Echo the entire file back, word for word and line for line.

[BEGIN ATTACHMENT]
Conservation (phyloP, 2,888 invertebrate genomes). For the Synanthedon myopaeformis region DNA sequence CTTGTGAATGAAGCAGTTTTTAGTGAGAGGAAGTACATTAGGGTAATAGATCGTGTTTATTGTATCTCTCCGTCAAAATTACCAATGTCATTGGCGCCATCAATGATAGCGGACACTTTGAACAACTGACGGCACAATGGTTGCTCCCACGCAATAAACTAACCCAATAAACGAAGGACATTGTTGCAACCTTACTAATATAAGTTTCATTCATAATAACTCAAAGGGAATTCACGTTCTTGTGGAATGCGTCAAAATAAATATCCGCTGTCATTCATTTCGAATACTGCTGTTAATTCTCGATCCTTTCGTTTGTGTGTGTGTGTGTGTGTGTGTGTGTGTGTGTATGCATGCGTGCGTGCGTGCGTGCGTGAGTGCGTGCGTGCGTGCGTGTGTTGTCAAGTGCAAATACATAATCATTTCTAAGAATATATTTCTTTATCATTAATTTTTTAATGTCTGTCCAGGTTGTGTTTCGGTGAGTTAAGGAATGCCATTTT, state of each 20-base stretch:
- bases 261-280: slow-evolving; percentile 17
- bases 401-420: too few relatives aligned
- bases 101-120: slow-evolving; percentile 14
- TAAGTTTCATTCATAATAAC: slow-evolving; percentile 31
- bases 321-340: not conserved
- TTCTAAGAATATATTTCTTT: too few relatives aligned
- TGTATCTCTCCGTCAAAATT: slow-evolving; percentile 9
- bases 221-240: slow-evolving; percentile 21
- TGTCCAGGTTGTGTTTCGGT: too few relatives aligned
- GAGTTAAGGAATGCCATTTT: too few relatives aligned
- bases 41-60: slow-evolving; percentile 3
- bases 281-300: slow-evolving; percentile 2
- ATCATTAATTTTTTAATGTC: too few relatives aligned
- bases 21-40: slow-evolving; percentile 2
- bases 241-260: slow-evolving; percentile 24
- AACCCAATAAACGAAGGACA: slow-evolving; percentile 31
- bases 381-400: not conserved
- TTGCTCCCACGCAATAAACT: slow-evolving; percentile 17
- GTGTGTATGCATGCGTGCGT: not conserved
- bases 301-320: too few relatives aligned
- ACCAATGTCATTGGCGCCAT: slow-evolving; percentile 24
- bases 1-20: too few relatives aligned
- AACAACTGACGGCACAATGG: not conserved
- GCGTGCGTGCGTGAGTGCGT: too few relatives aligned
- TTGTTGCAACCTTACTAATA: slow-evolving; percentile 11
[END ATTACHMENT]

Conservation (phyloP, 2,888 invertebrate genomes). For the Synanthedon myopaeformis region DNA sequence CTTGTGAATGAAGCAGTTTTTAGTGAGAGGAAGTACATTAGGGTAATAGATCGTGTTTATTGTATCTCTCCGTCAAAATTACCAATGTCATTGGCGCCATCAATGATAGCGGACACTTTGAACAACTGACGGCACAATGGTTGCTCCCACGCAATAAACTAACCCAATAAACGAAGGACATTGTTGCAACCTTACTAATATAAGTTTCATTCATAATAACTCAAAGGGAATTCACGTTCTTGTGGAATGCGTCAAAATAAATATCCGCTGTCATTCATTTCGAATACTGCTGTTAATTCTCGATCCTTTCGTTTGTGTGTGTGTGTGTGTGTGTGTGTGTGTGTGTATGCATGCGTGCGTGCGTGCGTGCGTGAGTGCGTGCGTGCGTGCGTGTGTTGTCAAGTGCAAATACATAATCATTTCTAAGAATATATTTCTTTATCATTAATTTTTTAATGTCTGTCCAGGTTGTGTTTCGGTGAGTTAAGGAATGCCATTTT, state of each 20-base stretch:
- bases 261-280: slow-evolving; percentile 17
- bases 401-420: too few relatives aligned
- bases 101-120: slow-evolving; percentile 14
- TAAGTTTCATTCATAATAAC: slow-evolving; percentile 31
- bases 321-340: not conserved
- TTCTAAGAATATATTTCTTT: too few relatives aligned
- TGTATCTCTCCGTCAAAATT: slow-evolving; percentile 9
- bases 221-240: slow-evolving; percentile 21
- TGTCCAGGTTGTGTTTCGGT: too few relatives aligned
- GAGTTAAGGAATGCCATTTT: too few relatives aligned
- bases 41-60: slow-evolving; percentile 3
- bases 281-300: slow-evolving; percentile 2
- ATCATTAATTTTTTAATGTC: too few relatives aligned
- bases 21-40: slow-evolving; percentile 2
- bases 241-260: slow-evolving; percentile 24
- AACCCAATAAACGAAGGACA: slow-evolving; percentile 31
- bases 381-400: not conserved
- TTGCTCCCACGCAATAAACT: slow-evolving; percentile 17
- GTGTGTATGCATGCGTGCGT: not conserved
- bases 301-320: too few relatives aligned
- ACCAATGTCATTGGCGCCAT: slow-evolving; percentile 24
- bases 1-20: too few relatives aligned
- AACAACTGACGGCACAATGG: not conserved
- GCGTGCGTGCGTGAGTGCGT: too few relatives aligned
- TTGTTGCAACCTTACTAATA: slow-evolving; percentile 11